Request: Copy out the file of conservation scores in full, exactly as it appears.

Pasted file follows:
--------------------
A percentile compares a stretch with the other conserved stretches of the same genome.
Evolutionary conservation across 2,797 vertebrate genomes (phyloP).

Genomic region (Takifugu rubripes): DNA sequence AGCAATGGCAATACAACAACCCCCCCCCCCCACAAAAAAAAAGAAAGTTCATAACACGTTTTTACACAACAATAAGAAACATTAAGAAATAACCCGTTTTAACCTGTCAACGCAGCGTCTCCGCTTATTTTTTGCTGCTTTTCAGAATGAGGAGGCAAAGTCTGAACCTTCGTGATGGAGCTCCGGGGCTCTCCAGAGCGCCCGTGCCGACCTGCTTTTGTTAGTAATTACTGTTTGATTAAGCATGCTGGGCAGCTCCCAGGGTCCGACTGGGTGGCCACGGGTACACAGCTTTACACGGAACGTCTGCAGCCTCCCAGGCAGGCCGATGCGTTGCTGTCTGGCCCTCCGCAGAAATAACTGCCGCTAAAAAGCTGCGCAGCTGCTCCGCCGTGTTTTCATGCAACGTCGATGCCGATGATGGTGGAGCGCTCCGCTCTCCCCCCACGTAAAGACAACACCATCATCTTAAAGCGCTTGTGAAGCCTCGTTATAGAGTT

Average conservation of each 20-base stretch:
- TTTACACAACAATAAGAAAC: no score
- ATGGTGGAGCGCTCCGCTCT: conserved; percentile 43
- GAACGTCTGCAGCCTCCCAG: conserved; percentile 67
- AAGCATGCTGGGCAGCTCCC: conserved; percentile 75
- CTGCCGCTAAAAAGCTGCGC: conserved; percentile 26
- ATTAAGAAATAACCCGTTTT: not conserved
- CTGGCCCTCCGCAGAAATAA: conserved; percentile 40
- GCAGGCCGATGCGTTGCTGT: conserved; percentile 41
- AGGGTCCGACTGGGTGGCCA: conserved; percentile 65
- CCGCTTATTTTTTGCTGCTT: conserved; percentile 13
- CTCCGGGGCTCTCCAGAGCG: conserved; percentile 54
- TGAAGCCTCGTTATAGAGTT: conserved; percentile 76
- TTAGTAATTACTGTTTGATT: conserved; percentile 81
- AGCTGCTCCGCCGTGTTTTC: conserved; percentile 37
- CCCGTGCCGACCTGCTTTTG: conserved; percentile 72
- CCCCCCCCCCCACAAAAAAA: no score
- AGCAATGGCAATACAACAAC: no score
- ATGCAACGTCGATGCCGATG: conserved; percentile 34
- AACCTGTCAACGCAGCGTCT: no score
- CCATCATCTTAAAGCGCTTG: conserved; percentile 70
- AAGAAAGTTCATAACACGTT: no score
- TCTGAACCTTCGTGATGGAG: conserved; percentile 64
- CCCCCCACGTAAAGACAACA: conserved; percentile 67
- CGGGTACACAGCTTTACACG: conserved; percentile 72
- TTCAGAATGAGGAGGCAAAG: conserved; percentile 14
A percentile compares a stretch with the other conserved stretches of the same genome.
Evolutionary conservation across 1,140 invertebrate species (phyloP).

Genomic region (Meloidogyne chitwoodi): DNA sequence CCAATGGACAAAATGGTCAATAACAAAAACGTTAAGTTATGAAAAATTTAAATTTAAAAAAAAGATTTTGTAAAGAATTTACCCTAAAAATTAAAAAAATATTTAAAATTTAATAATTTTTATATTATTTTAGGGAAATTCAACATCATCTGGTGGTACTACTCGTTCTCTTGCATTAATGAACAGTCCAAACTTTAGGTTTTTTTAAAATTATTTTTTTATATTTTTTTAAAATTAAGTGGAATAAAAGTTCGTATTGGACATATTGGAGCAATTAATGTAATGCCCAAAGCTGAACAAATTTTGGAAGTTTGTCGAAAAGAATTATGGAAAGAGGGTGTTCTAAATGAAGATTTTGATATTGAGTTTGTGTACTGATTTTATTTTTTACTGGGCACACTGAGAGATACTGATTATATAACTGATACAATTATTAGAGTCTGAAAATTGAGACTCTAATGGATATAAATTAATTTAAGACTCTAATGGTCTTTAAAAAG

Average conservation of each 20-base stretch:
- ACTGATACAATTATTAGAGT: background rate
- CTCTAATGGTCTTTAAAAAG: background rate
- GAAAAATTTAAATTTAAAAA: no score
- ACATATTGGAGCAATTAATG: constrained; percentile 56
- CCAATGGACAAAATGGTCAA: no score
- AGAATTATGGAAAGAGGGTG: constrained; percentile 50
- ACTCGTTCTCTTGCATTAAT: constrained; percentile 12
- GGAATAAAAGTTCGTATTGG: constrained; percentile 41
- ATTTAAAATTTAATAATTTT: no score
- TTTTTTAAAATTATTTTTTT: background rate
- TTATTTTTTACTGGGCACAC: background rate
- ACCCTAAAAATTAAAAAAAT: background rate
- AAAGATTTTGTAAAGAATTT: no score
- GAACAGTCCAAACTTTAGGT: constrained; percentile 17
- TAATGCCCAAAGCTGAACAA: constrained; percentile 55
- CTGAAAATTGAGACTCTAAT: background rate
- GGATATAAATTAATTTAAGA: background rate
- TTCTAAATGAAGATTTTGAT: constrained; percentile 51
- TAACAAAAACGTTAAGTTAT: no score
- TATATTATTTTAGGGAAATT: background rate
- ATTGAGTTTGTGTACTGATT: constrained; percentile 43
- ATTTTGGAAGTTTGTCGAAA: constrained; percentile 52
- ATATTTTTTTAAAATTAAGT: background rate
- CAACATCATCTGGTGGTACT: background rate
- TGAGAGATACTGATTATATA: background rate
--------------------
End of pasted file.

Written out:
A percentile compares a stretch with the other conserved stretches of the same genome.
Evolutionary conservation across 2,797 vertebrate genomes (phyloP).

Genomic region (Takifugu rubripes): DNA sequence AGCAATGGCAATACAACAACCCCCCCCCCCCACAAAAAAAAAGAAAGTTCATAACACGTTTTTACACAACAATAAGAAACATTAAGAAATAACCCGTTTTAACCTGTCAACGCAGCGTCTCCGCTTATTTTTTGCTGCTTTTCAGAATGAGGAGGCAAAGTCTGAACCTTCGTGATGGAGCTCCGGGGCTCTCCAGAGCGCCCGTGCCGACCTGCTTTTGTTAGTAATTACTGTTTGATTAAGCATGCTGGGCAGCTCCCAGGGTCCGACTGGGTGGCCACGGGTACACAGCTTTACACGGAACGTCTGCAGCCTCCCAGGCAGGCCGATGCGTTGCTGTCTGGCCCTCCGCAGAAATAACTGCCGCTAAAAAGCTGCGCAGCTGCTCCGCCGTGTTTTCATGCAACGTCGATGCCGATGATGGTGGAGCGCTCCGCTCTCCCCCCACGTAAAGACAACACCATCATCTTAAAGCGCTTGTGAAGCCTCGTTATAGAGTT

Average conservation of each 20-base stretch:
- TTTACACAACAATAAGAAAC: no score
- ATGGTGGAGCGCTCCGCTCT: conserved; percentile 43
- GAACGTCTGCAGCCTCCCAG: conserved; percentile 67
- AAGCATGCTGGGCAGCTCCC: conserved; percentile 75
- CTGCCGCTAAAAAGCTGCGC: conserved; percentile 26
- ATTAAGAAATAACCCGTTTT: not conserved
- CTGGCCCTCCGCAGAAATAA: conserved; percentile 40
- GCAGGCCGATGCGTTGCTGT: conserved; percentile 41
- AGGGTCCGACTGGGTGGCCA: conserved; percentile 65
- CCGCTTATTTTTTGCTGCTT: conserved; percentile 13
- CTCCGGGGCTCTCCAGAGCG: conserved; percentile 54
- TGAAGCCTCGTTATAGAGTT: conserved; percentile 76
- TTAGTAATTACTGTTTGATT: conserved; percentile 81
- AGCTGCTCCGCCGTGTTTTC: conserved; percentile 37
- CCCGTGCCGACCTGCTTTTG: conserved; percentile 72
- CCCCCCCCCCCACAAAAAAA: no score
- AGCAATGGCAATACAACAAC: no score
- ATGCAACGTCGATGCCGATG: conserved; percentile 34
- AACCTGTCAACGCAGCGTCT: no score
- CCATCATCTTAAAGCGCTTG: conserved; percentile 70
- AAGAAAGTTCATAACACGTT: no score
- TCTGAACCTTCGTGATGGAG: conserved; percentile 64
- CCCCCCACGTAAAGACAACA: conserved; percentile 67
- CGGGTACACAGCTTTACACG: conserved; percentile 72
- TTCAGAATGAGGAGGCAAAG: conserved; percentile 14
A percentile compares a stretch with the other conserved stretches of the same genome.
Evolutionary conservation across 1,140 invertebrate species (phyloP).

Genomic region (Meloidogyne chitwoodi): DNA sequence CCAATGGACAAAATGGTCAATAACAAAAACGTTAAGTTATGAAAAATTTAAATTTAAAAAAAAGATTTTGTAAAGAATTTACCCTAAAAATTAAAAAAATATTTAAAATTTAATAATTTTTATATTATTTTAGGGAAATTCAACATCATCTGGTGGTACTACTCGTTCTCTTGCATTAATGAACAGTCCAAACTTTAGGTTTTTTTAAAATTATTTTTTTATATTTTTTTAAAATTAAGTGGAATAAAAGTTCGTATTGGACATATTGGAGCAATTAATGTAATGCCCAAAGCTGAACAAATTTTGGAAGTTTGTCGAAAAGAATTATGGAAAGAGGGTGTTCTAAATGAAGATTTTGATATTGAGTTTGTGTACTGATTTTATTTTTTACTGGGCACACTGAGAGATACTGATTATATAACTGATACAATTATTAGAGTCTGAAAATTGAGACTCTAATGGATATAAATTAATTTAAGACTCTAATGGTCTTTAAAAAG

Average conservation of each 20-base stretch:
- ACTGATACAATTATTAGAGT: background rate
- CTCTAATGGTCTTTAAAAAG: background rate
- GAAAAATTTAAATTTAAAAA: no score
- ACATATTGGAGCAATTAATG: constrained; percentile 56
- CCAATGGACAAAATGGTCAA: no score
- AGAATTATGGAAAGAGGGTG: constrained; percentile 50
- ACTCGTTCTCTTGCATTAAT: constrained; percentile 12
- GGAATAAAAGTTCGTATTGG: constrained; percentile 41
- ATTTAAAATTTAATAATTTT: no score
- TTTTTTAAAATTATTTTTTT: background rate
- TTATTTTTTACTGGGCACAC: background rate
- ACCCTAAAAATTAAAAAAAT: background rate
- AAAGATTTTGTAAAGAATTT: no score
- GAACAGTCCAAACTTTAGGT: constrained; percentile 17
- TAATGCCCAAAGCTGAACAA: constrained; percentile 55
- CTGAAAATTGAGACTCTAAT: background rate
- GGATATAAATTAATTTAAGA: background rate
- TTCTAAATGAAGATTTTGAT: constrained; percentile 51
- TAACAAAAACGTTAAGTTAT: no score
- TATATTATTTTAGGGAAATT: background rate
- ATTGAGTTTGTGTACTGATT: constrained; percentile 43
- ATTTTGGAAGTTTGTCGAAA: constrained; percentile 52
- ATATTTTTTTAAAATTAAGT: background rate
- CAACATCATCTGGTGGTACT: background rate
- TGAGAGATACTGATTATATA: background rate